//sendEMailThroughOUTLOOK(recipientAddress, subjectLine, finalbody);

Here is where the timer is created inside a send email button on the form, which should in theory call the email method:

private void submitButton_Click(object sender, EventArgs e)
    if (rows[0].buildingComboBox.SelectedIndex > -1)
        System.Timers.Timer time = new System.Timers.Timer();
        time.Interval = 300000;
        time.Enabled = true;
        time.Elapsed += new ElapsedEventHandler(OnTimedEvent);

        MessageBox.Show("Issues Sent");

I send an email for each row of components on the form (the user adds rows as needed) The email is sent through outlook (it has to be sent through outlook using exchange server) I need to delay it because the server will not accept them all at once. My understanding of the timer class must be flawed. I cant figure out why this isn't working.

share|improve this question
Might be a dumb question, but have you verified that the timer is actually running and if it is, that your this.rows actually has data? – Mike Parkhill Oct 3 '12 at 2:11
yeah. sorry forgot to mention that whenever the user creates a row, it adds it to a rows array, i loop through each member of the array and grab the data from each one and send an email for row in the array – Stonep123 Oct 3 '12 at 2:21
This isn't directly related to the question, but a code cleanup note: 1.) Your comments are pretty useless. Commenting exactly what the code is doing (i.e. Create new mail item, etc) is not helpful, it just introduces clutter. Comments should be reserved for explaining logic. 2.) Use a StringBuilder instead of appending a whole bunch of strings together. – Dave Zych Oct 3 '12 at 3:39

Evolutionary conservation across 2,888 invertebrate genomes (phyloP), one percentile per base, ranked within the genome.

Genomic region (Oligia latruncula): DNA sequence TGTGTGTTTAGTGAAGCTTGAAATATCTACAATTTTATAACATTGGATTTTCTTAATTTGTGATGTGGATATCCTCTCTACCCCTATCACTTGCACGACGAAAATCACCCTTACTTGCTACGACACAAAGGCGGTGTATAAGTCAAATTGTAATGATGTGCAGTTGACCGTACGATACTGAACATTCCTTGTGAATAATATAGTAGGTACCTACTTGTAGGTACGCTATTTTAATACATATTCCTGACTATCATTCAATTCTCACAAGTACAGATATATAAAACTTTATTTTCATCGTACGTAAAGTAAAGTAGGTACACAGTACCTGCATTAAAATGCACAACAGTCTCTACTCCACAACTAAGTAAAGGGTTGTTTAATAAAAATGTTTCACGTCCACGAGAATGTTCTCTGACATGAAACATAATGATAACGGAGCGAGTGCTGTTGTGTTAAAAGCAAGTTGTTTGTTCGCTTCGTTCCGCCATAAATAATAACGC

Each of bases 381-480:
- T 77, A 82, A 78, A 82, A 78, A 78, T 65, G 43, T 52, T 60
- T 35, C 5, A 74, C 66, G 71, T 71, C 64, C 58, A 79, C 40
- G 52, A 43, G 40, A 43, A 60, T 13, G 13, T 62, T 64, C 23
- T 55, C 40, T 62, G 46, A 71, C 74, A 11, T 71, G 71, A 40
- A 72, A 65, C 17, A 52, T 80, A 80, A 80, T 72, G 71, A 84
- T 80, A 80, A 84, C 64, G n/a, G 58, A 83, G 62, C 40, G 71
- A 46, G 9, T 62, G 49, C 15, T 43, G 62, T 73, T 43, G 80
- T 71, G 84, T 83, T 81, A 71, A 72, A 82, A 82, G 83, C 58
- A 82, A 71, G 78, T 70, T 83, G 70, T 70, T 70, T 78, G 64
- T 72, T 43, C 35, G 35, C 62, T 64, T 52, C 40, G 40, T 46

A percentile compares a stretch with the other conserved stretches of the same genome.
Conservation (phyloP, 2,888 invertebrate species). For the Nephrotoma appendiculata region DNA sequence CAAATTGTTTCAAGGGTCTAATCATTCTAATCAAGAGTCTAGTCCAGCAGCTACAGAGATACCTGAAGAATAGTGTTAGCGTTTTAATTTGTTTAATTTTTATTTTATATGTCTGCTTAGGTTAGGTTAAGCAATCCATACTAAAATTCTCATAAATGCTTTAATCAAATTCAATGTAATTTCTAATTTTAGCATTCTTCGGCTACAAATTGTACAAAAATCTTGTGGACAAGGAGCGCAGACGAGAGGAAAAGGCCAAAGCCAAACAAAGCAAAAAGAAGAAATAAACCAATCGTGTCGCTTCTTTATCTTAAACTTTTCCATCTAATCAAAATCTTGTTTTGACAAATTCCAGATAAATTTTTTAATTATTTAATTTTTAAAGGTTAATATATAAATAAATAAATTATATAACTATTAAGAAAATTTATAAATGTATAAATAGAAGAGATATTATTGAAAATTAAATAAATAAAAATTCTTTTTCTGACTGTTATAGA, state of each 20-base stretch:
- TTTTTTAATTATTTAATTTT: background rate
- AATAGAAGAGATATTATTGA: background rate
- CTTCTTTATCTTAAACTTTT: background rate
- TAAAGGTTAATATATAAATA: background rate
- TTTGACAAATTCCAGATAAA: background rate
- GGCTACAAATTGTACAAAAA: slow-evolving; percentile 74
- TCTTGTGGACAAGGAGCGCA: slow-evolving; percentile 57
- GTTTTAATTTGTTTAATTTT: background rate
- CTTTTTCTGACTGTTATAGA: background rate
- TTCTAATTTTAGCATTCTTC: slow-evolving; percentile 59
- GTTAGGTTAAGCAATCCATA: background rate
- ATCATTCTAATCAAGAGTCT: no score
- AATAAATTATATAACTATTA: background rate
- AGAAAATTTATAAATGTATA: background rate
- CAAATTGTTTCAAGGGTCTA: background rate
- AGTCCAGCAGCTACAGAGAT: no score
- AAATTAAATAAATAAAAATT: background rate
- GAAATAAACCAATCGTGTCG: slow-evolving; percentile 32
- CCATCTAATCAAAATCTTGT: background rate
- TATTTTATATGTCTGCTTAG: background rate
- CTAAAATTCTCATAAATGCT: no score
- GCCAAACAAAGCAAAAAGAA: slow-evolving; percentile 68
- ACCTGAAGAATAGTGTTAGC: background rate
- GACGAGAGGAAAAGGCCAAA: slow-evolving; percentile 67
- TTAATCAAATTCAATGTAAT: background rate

2 Answers 2

up vote 0 down vote accepted

It looks like you need to call .Start() on the Timer.

Note that nothing will happen until the timer ticks, so the first e-mail won't go out immediately.

Also, your timer interval is set to 5 minutes (300,000ms) instead of 1 (60,000ms).

share|improve this answer
k. called start() on it. strange. the msdn example didnt call start(). or perhaps i passed over it. – Stonep123 Oct 3 '12 at 2:13
Cross-thread operation not valid: Control 'buildingComboBox' accessed from a thread other than the thread it was created on. hmm – Stonep123 Oct 3 '12 at 2:20
@Stonep123 Is that happening in the button click handler or in the timer elapsed handler? – Jay Oct 3 '12 at 2:23
timer elapsed handler – Stonep123 Oct 3 '12 at 2:24
@Stonep123 This is WinForms, right? Try to put all the logic of the handler in another method and invoke it with this.Invoke in the timer elapsed handler. – Jay Oct 3 '12 at 2:28

You should really use threads when trying to do things like this. Make a class and have it implement Runnable. Then in the implemented function run, make a while loop and then at the end add Thread.sleep(60000).

share|improve this answer
Absolutely not. A Timer is much more appropriate than locking up a thread. – Jay Oct 3 '12 at 2:12
yeah i started out using threads...couldnt get it to work. created a new thread...used lambda to call the email function...would never every send mail. I just need to delay the mail while keeping the gui interactive. IT IS SO DIFFICULT – Stonep123 Oct 3 '12 at 2:17
getting an error with getting the data from my controls Cross-thread operation not valid: Control 'buildingComboBox' accessed from a thread other than the thread it was created on. – Stonep123 Oct 3 '12 at 2:18